Some members of the higher-education community, including major professional associations and individual scholars, say they will fight proposed rules from the Federal Communications Commission that would reportedly allow Internet-service providers to charge a premium for faster connection speeds.
The rules, which will be publicly presented at the FCC’s May 15 meeting, have been characterized by some as a death knell for what’s known as net neutrality—the equitable treatment of all flows of information on the Internet.
"The implications for universities are profound in terms of restricting the ability to perform research, to share research, to collaborate, to provide our students with the best access to information and the best opportunities to learn," says Barbara Stripling, president of the American Library Association and an assistant professor of practice at the School of Information Studies at Syracuse University.
The commission’s plan to allow broadband giants like Verizon and Comcast to create tiered pricing under which some content would be delivered via Internet "fast lanes" was first reported by The Wall Street Journal. Writing on the FCC’s blog, the agency’s chairman, Tom Wheeler, criticized some news coverage of the proposed rules as "misinformation" but didn’t specifically refute the idea that the FCC would allow differentiated pricing.
The proposed rules would require Internet-service providers to disclose relevant operating policies and would prohibit them from blocking legal content, Mr. Wheeler wrote. The rules would also bar service providers from behaving in a "commercially unreasonable manner."
Haves and Have-Nots
This marks the FCC’s third attempt to write new rules to govern an open Internet. It comes nearly four months after a federal appeals court struck down FCC rules banning preferential treatment of certain Internet content.
As the jockeying around the proposed rules mounted this week, Mr. Wheeler seemed to push back, first in a new blog post on Tuesday and then in remarks at a cable-industry convention on Wednesday. There Mr. Wheeler again criticized reports about the proposed rules, saying that talk of Internet "fast lanes" missed the point "that any new rule will assure an open pathway that is sufficiently robust" to meet the demands of providers, innovators, and consumers.
"Our goal is rules that will encourage broadband providers to continually upgrade service to all," Mr. Wheeler said. "We will follow the court's blueprint for achieving this and, I must warn you, will look skeptically on special exceptions."
Any new rules will be tough and enforceable, and will safeguard the Internet from manipulation, he said.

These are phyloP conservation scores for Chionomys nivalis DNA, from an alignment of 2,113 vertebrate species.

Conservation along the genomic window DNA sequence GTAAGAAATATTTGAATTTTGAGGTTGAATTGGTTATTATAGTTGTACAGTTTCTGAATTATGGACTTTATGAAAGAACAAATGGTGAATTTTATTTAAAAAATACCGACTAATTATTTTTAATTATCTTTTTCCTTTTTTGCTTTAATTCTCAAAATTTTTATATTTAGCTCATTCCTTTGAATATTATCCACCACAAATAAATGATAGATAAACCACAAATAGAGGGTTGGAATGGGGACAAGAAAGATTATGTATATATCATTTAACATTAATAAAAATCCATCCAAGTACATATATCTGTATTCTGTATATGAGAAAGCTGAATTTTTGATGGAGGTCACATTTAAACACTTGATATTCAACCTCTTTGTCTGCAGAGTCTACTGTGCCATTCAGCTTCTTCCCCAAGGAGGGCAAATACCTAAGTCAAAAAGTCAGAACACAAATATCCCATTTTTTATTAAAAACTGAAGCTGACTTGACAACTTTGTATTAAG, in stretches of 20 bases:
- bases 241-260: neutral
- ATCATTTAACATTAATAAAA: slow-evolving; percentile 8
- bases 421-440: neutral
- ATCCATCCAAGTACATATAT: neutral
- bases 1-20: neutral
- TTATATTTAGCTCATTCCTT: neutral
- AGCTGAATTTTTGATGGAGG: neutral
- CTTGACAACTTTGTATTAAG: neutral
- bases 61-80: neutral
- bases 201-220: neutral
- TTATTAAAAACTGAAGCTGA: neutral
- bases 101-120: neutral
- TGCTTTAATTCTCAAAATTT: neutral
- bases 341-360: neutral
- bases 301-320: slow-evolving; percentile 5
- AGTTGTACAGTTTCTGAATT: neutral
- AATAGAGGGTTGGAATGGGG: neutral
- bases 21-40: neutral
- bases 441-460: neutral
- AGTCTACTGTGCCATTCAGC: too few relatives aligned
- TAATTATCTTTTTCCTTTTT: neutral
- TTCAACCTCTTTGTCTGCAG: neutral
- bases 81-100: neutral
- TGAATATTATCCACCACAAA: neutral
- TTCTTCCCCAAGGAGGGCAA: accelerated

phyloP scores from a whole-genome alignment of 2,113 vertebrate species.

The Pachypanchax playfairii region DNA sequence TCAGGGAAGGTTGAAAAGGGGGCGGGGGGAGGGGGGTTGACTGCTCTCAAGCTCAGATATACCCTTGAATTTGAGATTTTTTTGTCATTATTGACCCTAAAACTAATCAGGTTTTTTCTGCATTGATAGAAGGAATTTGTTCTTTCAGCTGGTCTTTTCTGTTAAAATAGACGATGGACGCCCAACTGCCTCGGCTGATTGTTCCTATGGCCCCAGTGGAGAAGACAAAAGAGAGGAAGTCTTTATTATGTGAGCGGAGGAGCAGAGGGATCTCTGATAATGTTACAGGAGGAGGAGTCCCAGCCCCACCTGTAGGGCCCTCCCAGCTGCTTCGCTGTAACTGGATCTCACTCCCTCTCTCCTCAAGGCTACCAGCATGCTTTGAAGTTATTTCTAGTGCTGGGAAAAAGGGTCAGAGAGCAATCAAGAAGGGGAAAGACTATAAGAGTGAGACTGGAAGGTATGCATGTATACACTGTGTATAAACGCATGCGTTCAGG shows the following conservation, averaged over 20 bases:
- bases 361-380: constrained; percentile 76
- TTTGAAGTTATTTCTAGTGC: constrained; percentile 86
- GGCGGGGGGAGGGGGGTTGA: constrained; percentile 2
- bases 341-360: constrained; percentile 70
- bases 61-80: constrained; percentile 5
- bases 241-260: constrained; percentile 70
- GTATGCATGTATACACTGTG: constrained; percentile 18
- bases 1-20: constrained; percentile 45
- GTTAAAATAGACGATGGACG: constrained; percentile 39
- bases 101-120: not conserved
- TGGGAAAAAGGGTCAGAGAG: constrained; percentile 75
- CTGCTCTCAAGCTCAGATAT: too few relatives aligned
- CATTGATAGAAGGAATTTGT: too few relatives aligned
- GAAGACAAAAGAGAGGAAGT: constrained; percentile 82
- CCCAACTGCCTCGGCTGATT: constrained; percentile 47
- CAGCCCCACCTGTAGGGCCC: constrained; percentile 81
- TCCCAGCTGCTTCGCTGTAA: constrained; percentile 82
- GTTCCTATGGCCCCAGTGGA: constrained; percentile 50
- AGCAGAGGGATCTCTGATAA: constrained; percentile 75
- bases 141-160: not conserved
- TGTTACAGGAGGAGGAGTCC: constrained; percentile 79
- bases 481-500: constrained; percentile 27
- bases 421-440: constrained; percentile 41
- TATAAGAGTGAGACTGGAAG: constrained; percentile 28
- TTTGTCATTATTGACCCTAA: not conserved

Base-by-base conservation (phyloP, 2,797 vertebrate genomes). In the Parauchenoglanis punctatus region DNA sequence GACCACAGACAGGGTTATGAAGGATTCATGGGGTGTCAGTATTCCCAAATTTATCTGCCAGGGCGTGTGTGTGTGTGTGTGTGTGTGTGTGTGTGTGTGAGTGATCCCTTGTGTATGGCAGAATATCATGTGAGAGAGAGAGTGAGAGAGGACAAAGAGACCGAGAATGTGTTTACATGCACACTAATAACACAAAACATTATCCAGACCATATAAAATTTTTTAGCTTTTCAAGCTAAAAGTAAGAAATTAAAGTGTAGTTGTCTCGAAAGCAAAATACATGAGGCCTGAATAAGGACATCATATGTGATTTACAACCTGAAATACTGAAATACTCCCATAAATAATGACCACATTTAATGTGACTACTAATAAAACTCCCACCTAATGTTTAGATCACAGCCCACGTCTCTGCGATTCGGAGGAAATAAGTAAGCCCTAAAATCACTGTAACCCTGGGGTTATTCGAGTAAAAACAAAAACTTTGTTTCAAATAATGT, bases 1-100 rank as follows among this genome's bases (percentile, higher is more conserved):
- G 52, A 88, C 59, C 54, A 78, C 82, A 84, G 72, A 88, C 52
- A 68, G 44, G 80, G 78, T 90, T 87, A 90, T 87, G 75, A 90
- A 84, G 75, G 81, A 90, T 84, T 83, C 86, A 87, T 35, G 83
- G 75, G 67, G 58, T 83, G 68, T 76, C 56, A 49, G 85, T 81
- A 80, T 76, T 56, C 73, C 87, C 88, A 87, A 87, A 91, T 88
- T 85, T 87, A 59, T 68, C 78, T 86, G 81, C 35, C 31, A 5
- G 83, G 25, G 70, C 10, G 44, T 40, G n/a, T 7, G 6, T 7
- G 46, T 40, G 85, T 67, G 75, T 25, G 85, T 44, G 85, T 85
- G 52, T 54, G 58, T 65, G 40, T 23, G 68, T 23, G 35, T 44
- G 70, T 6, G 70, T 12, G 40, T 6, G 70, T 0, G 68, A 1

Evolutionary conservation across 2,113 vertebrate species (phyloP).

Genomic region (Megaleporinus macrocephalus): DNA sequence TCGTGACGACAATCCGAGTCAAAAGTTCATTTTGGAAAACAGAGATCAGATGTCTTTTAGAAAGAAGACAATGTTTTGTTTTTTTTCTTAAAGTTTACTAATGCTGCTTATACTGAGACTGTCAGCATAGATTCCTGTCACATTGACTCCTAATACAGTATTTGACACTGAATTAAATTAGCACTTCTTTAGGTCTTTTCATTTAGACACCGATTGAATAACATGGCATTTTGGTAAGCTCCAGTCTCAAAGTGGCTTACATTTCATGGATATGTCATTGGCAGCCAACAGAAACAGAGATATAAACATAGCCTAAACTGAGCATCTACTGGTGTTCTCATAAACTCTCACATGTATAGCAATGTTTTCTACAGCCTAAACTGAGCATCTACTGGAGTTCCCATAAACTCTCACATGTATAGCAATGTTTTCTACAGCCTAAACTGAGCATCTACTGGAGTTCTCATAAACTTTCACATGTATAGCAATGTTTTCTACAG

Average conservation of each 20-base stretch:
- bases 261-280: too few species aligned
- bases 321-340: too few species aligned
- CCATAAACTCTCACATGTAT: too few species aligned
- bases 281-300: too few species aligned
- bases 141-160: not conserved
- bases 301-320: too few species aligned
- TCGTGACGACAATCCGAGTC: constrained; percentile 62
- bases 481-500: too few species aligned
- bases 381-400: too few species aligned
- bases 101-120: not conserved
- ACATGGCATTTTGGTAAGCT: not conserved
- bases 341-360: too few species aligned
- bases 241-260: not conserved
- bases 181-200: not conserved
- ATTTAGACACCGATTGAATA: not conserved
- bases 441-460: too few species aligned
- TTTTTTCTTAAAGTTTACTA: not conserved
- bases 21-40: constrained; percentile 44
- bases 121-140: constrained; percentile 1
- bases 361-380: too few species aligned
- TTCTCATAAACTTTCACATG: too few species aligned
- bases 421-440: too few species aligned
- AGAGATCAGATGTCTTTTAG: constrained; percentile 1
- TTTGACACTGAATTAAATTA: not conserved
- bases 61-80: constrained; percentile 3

"Let me be clear," Mr. Wheeler said. "If someone acts to divide the Internet between 'haves' and 'have-nots,' we will use every power at our disposal to stop it."
Mr. Wheeler’s words have provided scant comfort for net-neutrality advocates, who argue that commercial content from companies like Netflix would be elevated over other, less-lucrative content under the FCC’s proposal. Tim Wu, a Columbia University law professor who coined the term "net neutrality," decried the plans in an essay on The New Yorker’s website.
"This is what one might call a net-discrimination rule, and, if enacted, it will profoundly change the Internet as a platform for free speech and small-scale innovation," Mr. Wu wrote. "It threatens to make the Internet just like everything else in American society: unequal in a way that deeply threatens our long-term prosperity."
Ensuring Equal Access
In some cases, it is individual scholars who are taking the lead in opposing the proposed rules. Adeline Koh, director of the Center for the Digital Humanities at Richard Stockton College of New Jersey, and Siobhan Senier, an associate professor of English at the University of New Hampshire, are working to mobilize colleagues and others on the issue. They say they are drafting a letter to the FCC and are calling on other scholars to express their disapproval on Twitter using the hashtag #NetNonNeutral.
In other cases, professional organizations are banding together to take action. Twenty-two digital scholarly organizations have so far agreed to sign a letter to the FCC advocating for net neutrality, according to Bethany Nowviskie, president of the Association for Computers and the Humanities.
The letter marks the first time such collective action has been taken by the digital-humanities community on the issue, she says. Each individual organization is also expected to take its own steps to raise awareness among its members and to lobby the FCC and legislators.
Jarret Cummings, a spokesman for Educause, says that the education-technology association had been working to schedule a sit-down meeting with FCC officials when news of the proposed rules broke. Now Educause officials are waiting for the details to determine their next move.
"For a whole host of reasons, we would like to see a world without paid prioritization," Mr. Cummings says. "But depending on what the FCC ultimately releases, we think the discussion about what a baseline level of service means, would look like, how it would be maintained, is going to be a very important consideration, especially if an outright ban on paid prioritization is not maintained."
Ms. Stripling, of the American Library Association, says she and her colleagues will participate in public proceedings to make a "strong statement" about ensuring equal access for all users. A hierarchy of Internet users that favors those who can pay steep fees would see universities near the bottom of the totem pole, she says.
"Increasingly all types of educational institutions are teaching online and needing to use streaming video," Ms. Stripling says. "Universities protect minority points of view, which are not necessarily represented in the large commercial entities."